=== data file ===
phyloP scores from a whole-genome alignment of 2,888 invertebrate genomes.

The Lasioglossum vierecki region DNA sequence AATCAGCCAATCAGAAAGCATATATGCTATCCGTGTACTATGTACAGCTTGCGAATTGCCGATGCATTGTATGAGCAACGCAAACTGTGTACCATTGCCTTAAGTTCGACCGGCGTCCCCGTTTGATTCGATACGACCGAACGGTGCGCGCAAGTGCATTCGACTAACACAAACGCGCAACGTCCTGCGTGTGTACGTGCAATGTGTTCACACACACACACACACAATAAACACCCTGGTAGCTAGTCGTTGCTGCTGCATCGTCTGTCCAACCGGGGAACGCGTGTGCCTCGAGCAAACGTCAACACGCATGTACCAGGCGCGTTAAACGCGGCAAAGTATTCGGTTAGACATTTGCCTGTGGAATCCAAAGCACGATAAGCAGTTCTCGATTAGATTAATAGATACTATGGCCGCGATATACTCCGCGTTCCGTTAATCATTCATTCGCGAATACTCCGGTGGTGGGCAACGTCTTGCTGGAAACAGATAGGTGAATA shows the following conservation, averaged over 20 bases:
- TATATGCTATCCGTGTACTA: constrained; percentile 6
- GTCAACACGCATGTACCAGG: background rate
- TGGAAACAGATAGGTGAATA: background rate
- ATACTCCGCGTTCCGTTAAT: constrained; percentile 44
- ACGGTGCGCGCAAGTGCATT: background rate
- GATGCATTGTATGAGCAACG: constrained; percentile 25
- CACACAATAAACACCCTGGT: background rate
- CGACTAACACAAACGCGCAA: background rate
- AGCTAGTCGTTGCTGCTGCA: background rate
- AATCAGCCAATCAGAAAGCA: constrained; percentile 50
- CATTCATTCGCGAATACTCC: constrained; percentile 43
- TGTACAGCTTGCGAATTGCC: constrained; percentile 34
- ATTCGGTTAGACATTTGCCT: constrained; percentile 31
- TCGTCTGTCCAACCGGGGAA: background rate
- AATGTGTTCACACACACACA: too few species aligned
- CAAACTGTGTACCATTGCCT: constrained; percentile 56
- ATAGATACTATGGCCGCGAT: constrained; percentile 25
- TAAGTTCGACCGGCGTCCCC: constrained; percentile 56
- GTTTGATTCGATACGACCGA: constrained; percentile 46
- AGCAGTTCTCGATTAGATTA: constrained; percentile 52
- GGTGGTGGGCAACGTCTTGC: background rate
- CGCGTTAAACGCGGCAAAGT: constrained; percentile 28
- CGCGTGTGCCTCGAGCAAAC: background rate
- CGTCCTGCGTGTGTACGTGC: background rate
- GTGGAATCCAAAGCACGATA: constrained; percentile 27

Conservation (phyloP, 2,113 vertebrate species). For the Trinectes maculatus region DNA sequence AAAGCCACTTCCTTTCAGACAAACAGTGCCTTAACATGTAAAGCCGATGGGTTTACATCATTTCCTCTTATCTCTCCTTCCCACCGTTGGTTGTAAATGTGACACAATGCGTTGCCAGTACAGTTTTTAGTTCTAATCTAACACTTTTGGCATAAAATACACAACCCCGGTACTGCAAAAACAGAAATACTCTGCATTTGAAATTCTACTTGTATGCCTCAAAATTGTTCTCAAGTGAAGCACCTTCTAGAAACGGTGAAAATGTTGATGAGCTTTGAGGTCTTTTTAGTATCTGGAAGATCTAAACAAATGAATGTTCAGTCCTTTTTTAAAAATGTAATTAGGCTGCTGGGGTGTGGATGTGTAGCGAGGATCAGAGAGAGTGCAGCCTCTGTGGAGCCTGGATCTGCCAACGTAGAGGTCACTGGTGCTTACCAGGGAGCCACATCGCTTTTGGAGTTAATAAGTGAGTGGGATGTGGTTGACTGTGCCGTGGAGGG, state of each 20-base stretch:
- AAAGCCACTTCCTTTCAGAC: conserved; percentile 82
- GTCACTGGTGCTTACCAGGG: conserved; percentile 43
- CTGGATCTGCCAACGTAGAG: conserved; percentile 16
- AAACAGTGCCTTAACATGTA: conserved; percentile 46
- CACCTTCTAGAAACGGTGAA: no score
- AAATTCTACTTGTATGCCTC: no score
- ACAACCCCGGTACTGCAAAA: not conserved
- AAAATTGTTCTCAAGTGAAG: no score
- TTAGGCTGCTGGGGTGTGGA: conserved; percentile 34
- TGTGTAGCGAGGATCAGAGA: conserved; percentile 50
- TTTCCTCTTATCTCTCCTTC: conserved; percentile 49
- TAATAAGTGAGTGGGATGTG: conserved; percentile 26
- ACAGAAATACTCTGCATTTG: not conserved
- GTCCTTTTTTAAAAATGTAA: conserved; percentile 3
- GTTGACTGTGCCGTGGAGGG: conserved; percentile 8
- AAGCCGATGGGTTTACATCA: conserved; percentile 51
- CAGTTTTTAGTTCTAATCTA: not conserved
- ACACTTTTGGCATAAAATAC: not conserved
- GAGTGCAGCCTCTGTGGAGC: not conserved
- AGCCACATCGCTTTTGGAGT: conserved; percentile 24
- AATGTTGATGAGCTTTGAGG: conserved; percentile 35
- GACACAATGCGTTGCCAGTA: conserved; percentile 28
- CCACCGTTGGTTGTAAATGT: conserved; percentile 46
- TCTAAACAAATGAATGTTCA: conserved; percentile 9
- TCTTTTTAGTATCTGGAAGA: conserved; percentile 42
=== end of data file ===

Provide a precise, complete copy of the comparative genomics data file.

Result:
phyloP scores from a whole-genome alignment of 2,888 invertebrate genomes.

The Lasioglossum vierecki region DNA sequence AATCAGCCAATCAGAAAGCATATATGCTATCCGTGTACTATGTACAGCTTGCGAATTGCCGATGCATTGTATGAGCAACGCAAACTGTGTACCATTGCCTTAAGTTCGACCGGCGTCCCCGTTTGATTCGATACGACCGAACGGTGCGCGCAAGTGCATTCGACTAACACAAACGCGCAACGTCCTGCGTGTGTACGTGCAATGTGTTCACACACACACACACACAATAAACACCCTGGTAGCTAGTCGTTGCTGCTGCATCGTCTGTCCAACCGGGGAACGCGTGTGCCTCGAGCAAACGTCAACACGCATGTACCAGGCGCGTTAAACGCGGCAAAGTATTCGGTTAGACATTTGCCTGTGGAATCCAAAGCACGATAAGCAGTTCTCGATTAGATTAATAGATACTATGGCCGCGATATACTCCGCGTTCCGTTAATCATTCATTCGCGAATACTCCGGTGGTGGGCAACGTCTTGCTGGAAACAGATAGGTGAATA shows the following conservation, averaged over 20 bases:
- TATATGCTATCCGTGTACTA: constrained; percentile 6
- GTCAACACGCATGTACCAGG: background rate
- TGGAAACAGATAGGTGAATA: background rate
- ATACTCCGCGTTCCGTTAAT: constrained; percentile 44
- ACGGTGCGCGCAAGTGCATT: background rate
- GATGCATTGTATGAGCAACG: constrained; percentile 25
- CACACAATAAACACCCTGGT: background rate
- CGACTAACACAAACGCGCAA: background rate
- AGCTAGTCGTTGCTGCTGCA: background rate
- AATCAGCCAATCAGAAAGCA: constrained; percentile 50
- CATTCATTCGCGAATACTCC: constrained; percentile 43
- TGTACAGCTTGCGAATTGCC: constrained; percentile 34
- ATTCGGTTAGACATTTGCCT: constrained; percentile 31
- TCGTCTGTCCAACCGGGGAA: background rate
- AATGTGTTCACACACACACA: too few species aligned
- CAAACTGTGTACCATTGCCT: constrained; percentile 56
- ATAGATACTATGGCCGCGAT: constrained; percentile 25
- TAAGTTCGACCGGCGTCCCC: constrained; percentile 56
- GTTTGATTCGATACGACCGA: constrained; percentile 46
- AGCAGTTCTCGATTAGATTA: constrained; percentile 52
- GGTGGTGGGCAACGTCTTGC: background rate
- CGCGTTAAACGCGGCAAAGT: constrained; percentile 28
- CGCGTGTGCCTCGAGCAAAC: background rate
- CGTCCTGCGTGTGTACGTGC: background rate
- GTGGAATCCAAAGCACGATA: constrained; percentile 27

Conservation (phyloP, 2,113 vertebrate species). For the Trinectes maculatus region DNA sequence AAAGCCACTTCCTTTCAGACAAACAGTGCCTTAACATGTAAAGCCGATGGGTTTACATCATTTCCTCTTATCTCTCCTTCCCACCGTTGGTTGTAAATGTGACACAATGCGTTGCCAGTACAGTTTTTAGTTCTAATCTAACACTTTTGGCATAAAATACACAACCCCGGTACTGCAAAAACAGAAATACTCTGCATTTGAAATTCTACTTGTATGCCTCAAAATTGTTCTCAAGTGAAGCACCTTCTAGAAACGGTGAAAATGTTGATGAGCTTTGAGGTCTTTTTAGTATCTGGAAGATCTAAACAAATGAATGTTCAGTCCTTTTTTAAAAATGTAATTAGGCTGCTGGGGTGTGGATGTGTAGCGAGGATCAGAGAGAGTGCAGCCTCTGTGGAGCCTGGATCTGCCAACGTAGAGGTCACTGGTGCTTACCAGGGAGCCACATCGCTTTTGGAGTTAATAAGTGAGTGGGATGTGGTTGACTGTGCCGTGGAGGG, state of each 20-base stretch:
- AAAGCCACTTCCTTTCAGAC: conserved; percentile 82
- GTCACTGGTGCTTACCAGGG: conserved; percentile 43
- CTGGATCTGCCAACGTAGAG: conserved; percentile 16
- AAACAGTGCCTTAACATGTA: conserved; percentile 46
- CACCTTCTAGAAACGGTGAA: no score
- AAATTCTACTTGTATGCCTC: no score
- ACAACCCCGGTACTGCAAAA: not conserved
- AAAATTGTTCTCAAGTGAAG: no score
- TTAGGCTGCTGGGGTGTGGA: conserved; percentile 34
- TGTGTAGCGAGGATCAGAGA: conserved; percentile 50
- TTTCCTCTTATCTCTCCTTC: conserved; percentile 49
- TAATAAGTGAGTGGGATGTG: conserved; percentile 26
- ACAGAAATACTCTGCATTTG: not conserved
- GTCCTTTTTTAAAAATGTAA: conserved; percentile 3
- GTTGACTGTGCCGTGGAGGG: conserved; percentile 8
- AAGCCGATGGGTTTACATCA: conserved; percentile 51
- CAGTTTTTAGTTCTAATCTA: not conserved
- ACACTTTTGGCATAAAATAC: not conserved
- GAGTGCAGCCTCTGTGGAGC: not conserved
- AGCCACATCGCTTTTGGAGT: conserved; percentile 24
- AATGTTGATGAGCTTTGAGG: conserved; percentile 35
- GACACAATGCGTTGCCAGTA: conserved; percentile 28
- CCACCGTTGGTTGTAAATGT: conserved; percentile 46
- TCTAAACAAATGAATGTTCA: conserved; percentile 9
- TCTTTTTAGTATCTGGAAGA: conserved; percentile 42